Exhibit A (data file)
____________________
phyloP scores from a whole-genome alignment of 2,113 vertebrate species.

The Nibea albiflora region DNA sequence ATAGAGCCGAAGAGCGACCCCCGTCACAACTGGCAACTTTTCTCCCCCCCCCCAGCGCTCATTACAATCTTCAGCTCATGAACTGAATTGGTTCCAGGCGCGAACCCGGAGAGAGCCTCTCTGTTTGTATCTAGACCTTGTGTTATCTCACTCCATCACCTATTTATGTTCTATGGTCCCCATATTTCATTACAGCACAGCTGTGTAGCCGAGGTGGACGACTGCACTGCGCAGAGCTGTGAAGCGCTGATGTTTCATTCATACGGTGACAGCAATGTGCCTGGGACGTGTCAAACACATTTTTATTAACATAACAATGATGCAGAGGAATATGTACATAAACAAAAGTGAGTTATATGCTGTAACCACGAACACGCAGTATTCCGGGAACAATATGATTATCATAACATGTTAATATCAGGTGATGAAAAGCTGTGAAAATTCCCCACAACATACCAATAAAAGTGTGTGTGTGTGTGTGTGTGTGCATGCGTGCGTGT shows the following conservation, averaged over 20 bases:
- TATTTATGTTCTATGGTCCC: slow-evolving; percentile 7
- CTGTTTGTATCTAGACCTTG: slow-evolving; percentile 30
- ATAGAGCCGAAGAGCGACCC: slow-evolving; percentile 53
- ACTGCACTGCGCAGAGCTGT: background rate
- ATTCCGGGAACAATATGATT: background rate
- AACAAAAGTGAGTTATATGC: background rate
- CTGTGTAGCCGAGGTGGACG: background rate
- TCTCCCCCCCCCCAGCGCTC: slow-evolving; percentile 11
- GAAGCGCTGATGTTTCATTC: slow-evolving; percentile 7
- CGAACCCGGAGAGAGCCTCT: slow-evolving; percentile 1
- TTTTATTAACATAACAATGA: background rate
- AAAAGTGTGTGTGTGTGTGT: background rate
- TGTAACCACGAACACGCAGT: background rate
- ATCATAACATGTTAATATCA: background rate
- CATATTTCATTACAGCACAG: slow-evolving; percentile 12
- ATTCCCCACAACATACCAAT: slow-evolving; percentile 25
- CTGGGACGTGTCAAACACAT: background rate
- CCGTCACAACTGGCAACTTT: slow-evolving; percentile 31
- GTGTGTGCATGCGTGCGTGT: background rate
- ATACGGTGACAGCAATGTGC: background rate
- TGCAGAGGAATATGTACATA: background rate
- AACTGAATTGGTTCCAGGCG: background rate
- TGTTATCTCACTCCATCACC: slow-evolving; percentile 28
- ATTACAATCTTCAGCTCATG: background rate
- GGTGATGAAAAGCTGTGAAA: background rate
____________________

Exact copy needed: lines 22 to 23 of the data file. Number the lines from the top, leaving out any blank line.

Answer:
- ATACGGTGACAGCAATGTGC: background rate
- TGCAGAGGAATATGTACATA: background rate